During our Great Lenten Journey, nothing is more obvious than the quiet and humble atmosphere of the Church during the Lenten Services. As I mentioned in The Rhythm of Great Lent the physical atmosphere is an important detail during Great Lent. It isn’t all about candles and incense. That would limit the journey to solely external issues. It would ignore the importance of quiet and humble prayer that fills the dark and incense filled Church.
Yesterday I reminded you to contact your Spiritual Father, your coach for Great Lent. Every team has players and coaches which we have already spoken about. You are the team players and your spiritual father is your coach. Every team that is planning on success needs more than just players and coaches. It needs practice time with equipment and playbooks. It may be something that we don’t spend a great deal of time speaking about, but your Great Lenten Journey also has equipment and more than one playbook.
Yesterday I mentioned some members of your team during Great Lent. The success of any team depends upon everyone working in agreement to the different roles of the team. If at any time, team members ignore their respective roles, or the roles of other members of the team, success is not likely. The same holds true for your Great Lenten team. Do you have a coach?
Welcome to week three of your Great Lenten Journey. I really should say OUR Great Lenten Journey since as Orthodox we believe that the Church is a communal experience. We have been baptized into Christ, and therefore each other. As Saint Paul reminds us, “If one member suffers, all the members suffer with it; or if one member is honored, all the members rejoice with it.” (1 Corinthians 12.26) So we are all experiencing Great Lent together with all its ups and downs, all its struggles and successes.
On the Second Sunday of Great Lent, the Church brings our attention to a miracle and lesson for our soul. In Mark 2.1-12, we hear about the healing of the Paralytic who was brought by four friends to see Jesus. Since the house was filled past the front door, they cut a hole in the roof and lowered the man down to see Jesus. The Gospel tells us when Jesus saw their faith, he healed the man. Just as these four men, it is our responsibility to bring others to Christ, so they can hear Him and see Him. Then they can be healed.
We spend much our time during Great Lent focusing on fasting and the extra prayers and Church services. We do all this in order to grow closer to Jesus Christ, but there is another part of our Great Lenten opportunity offers for our soul. In the Gospel lesson today, we hear about a man who was brought by his four friends to see Jesus. Because this man had four friends who loved him enough to bring him to Jesus, he was healed of his sickness and his sins were forgiven. If these four men had not loved their friend enough, he might still be paralyzed.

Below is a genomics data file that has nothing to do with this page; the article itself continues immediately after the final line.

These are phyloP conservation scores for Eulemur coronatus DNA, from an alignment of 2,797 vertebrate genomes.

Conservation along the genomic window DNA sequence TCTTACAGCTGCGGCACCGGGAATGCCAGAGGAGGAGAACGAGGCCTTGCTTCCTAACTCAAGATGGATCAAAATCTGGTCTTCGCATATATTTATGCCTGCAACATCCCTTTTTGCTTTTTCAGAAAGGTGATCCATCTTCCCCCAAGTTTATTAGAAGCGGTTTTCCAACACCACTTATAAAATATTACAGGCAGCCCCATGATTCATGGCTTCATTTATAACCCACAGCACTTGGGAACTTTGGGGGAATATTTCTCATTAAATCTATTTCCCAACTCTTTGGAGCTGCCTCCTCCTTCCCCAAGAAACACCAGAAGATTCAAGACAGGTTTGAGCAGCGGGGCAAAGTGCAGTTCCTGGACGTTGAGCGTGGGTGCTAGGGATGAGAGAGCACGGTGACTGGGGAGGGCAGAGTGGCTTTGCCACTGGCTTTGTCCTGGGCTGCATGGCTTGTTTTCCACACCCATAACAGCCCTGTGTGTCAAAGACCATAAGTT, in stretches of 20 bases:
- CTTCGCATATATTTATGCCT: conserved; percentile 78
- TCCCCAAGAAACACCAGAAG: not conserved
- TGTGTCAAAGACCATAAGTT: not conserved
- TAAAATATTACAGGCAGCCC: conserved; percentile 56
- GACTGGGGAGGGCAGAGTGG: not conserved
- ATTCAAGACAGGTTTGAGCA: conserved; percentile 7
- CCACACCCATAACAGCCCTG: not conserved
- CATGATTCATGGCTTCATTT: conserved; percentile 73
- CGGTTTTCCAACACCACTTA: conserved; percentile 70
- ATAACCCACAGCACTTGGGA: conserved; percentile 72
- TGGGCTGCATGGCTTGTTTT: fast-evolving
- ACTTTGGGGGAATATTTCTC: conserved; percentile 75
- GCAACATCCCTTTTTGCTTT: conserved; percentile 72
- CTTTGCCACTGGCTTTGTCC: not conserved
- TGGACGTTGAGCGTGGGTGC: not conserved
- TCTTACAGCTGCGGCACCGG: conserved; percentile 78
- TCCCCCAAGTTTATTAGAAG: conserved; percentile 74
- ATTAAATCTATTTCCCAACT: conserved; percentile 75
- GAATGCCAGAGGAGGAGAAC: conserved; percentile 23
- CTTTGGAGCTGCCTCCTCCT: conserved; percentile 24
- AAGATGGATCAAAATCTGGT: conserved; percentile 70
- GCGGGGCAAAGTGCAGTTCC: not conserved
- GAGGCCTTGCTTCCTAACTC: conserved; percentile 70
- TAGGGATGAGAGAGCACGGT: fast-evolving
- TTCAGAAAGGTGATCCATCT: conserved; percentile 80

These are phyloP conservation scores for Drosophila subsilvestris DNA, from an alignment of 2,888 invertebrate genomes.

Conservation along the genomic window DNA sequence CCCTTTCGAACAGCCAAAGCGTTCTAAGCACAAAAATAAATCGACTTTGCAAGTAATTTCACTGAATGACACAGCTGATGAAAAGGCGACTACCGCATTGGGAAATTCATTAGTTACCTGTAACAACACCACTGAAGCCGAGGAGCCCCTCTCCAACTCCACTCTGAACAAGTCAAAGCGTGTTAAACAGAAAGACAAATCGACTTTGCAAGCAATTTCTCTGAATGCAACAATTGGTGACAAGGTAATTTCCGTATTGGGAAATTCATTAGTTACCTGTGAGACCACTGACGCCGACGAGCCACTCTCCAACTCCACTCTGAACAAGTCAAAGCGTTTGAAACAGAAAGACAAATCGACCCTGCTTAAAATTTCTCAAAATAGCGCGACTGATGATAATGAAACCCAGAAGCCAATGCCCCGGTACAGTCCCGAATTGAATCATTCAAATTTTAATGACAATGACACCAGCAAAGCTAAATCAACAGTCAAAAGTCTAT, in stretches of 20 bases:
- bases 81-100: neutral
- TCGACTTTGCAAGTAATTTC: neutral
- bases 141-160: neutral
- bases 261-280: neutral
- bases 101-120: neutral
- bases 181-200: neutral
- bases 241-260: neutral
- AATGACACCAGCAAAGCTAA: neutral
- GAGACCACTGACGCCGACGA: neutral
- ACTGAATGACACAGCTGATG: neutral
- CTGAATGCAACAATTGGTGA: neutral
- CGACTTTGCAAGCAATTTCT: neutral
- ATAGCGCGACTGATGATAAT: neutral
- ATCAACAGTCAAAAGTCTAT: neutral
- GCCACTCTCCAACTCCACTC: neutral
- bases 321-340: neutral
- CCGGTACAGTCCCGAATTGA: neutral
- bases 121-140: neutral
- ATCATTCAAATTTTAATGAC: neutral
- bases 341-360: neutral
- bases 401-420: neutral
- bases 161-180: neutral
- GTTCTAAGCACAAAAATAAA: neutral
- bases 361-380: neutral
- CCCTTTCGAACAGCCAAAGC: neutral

As I mentioned this week in “Do you pray?” I urged that we should not look at prayer as a shopping list. I urged that we should leave room for God’s will in our prayers, but what exactly is God’s will? In the blog I reminded you that when the disciples asked Jesus how to pray, He taught them the Lord’s Prayer. A large part of the Lord’s Prayer is “Thy will be done on earth as it is in heaven.” But what is God’s will?
If you have been a fan of Be Transfigured Ministries for a while, then you know how much I dislike the term “sacrifice” when it is used in terms of our Great Lenten Journey. The word, which has Latin roots, has the meaning of “to be made or to become holy” or we could say “to be sanctified.” It isn’t about self-abuse or torture. It doesn’t even require death. Remember the ancient Jews also sacrificed wheat and oil and wine to God in the Temple, not just turtle doves and calves.
Yesterday I suggested that fasting should be different if you weren’t not a monastic, but fasting without prayer is just a diet. So today I ask, do you pray? I mean do you really pray, or do you just list off a litany of needs and wants and expect God to “answer your prayers” and give you what you want? Prayer is a central aspect of our relationship with God and the Saints. Without proper prayer, we might just be listening to ourselves talk.
We’re deep in the Great Fast and there is PreSanctified Liturgy this evening in most places, so I wanted to address fasting. I mentioned last week that you shouldn’t choose your own fast, and today I want to expand upon that. It can be difficult to navigate the Great Fast, especially if you are new to Orthodoxy or newly invigorated to practice the faith you inherited from your parents.